Hello. This lesson we talk about the Asynchronous Programming in JavaScript, I hope this lesson is useful for you.

They say time is the 4th dimension in our universe. I say that asynchronous programming is the 4th dimension of your logic. You wanna elevate your coding to this new level of mastery?

Asynchronous vs synchronous

// First, let’s understand the opposite. What is synchronous?

// It is simply executing code by the order in which it was declared

console.log('a') // logging 'a'
console.log('b') // logging 'b'
console.log('c') // logging 'c'
  • // But what about timeouts, event listeners, ajax
  • // requests, promises, fetch, callbacks, database
  • // interaction, filesystem interaction?
  • // Those are executed asynchronously, which means
  • // that we need to give the request and wait for
  • // the response from the other side.

Asynchronous programming

// The simplest example:

setTimeout(() => {console.log(5)}, 0);
console.log(10);
console.log(15);

// you would expect logged: 5, 10, 15

// what gets logged: 10, 15, 5

  • // The parser won’t stop and wait for the
  • // asynchronous process to finish, even if it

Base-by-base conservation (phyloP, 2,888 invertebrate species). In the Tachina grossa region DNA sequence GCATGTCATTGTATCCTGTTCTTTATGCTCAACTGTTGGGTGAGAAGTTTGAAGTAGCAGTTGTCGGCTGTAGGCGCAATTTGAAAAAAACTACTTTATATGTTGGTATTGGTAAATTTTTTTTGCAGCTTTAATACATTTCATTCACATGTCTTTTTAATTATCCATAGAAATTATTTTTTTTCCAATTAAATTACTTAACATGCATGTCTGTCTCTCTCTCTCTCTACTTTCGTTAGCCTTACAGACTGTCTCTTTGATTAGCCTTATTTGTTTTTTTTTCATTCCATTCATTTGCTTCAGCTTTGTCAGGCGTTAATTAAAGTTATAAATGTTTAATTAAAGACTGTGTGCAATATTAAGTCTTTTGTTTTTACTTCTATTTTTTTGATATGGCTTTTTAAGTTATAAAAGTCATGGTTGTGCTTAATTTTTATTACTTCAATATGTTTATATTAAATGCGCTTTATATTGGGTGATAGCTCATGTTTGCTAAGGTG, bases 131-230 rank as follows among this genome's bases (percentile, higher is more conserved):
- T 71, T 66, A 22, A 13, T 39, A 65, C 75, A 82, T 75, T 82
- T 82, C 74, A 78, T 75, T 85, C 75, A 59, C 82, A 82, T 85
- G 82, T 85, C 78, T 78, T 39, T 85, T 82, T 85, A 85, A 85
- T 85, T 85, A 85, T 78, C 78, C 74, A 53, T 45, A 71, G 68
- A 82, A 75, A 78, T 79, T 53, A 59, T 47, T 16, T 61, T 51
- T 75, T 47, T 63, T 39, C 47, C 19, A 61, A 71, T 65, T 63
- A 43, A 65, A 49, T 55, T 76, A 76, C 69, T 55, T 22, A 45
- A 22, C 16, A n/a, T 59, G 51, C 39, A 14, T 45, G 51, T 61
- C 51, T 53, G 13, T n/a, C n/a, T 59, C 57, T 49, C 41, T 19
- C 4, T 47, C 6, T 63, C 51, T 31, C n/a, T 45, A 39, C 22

• // has 0ms delay – it is still asynchronous and
  • // it may never get a reponse.. That’s why it
  • // first executes all synchronous tasks and
  • // after that those which are asynchronous (like timeouts/requests).

real-life example

// If we try to do the following process synchronously, it won’t work:

let response = fetch('myImage.png');
let blob = response.blob();
  • // Why? Becacuse on the second line, we try
  • // to access the response before we even
  • // got it from the fetch(). We need to first
  • // wait for the response and then use it.
  • // That’s where asynchronous comes in play:
fetch('muImage.png').then(response) => {
   // What you put here, runs after the data 
   // is fetched. You receive 'response' and 
   // you can use it. (display in dom or etc)
});

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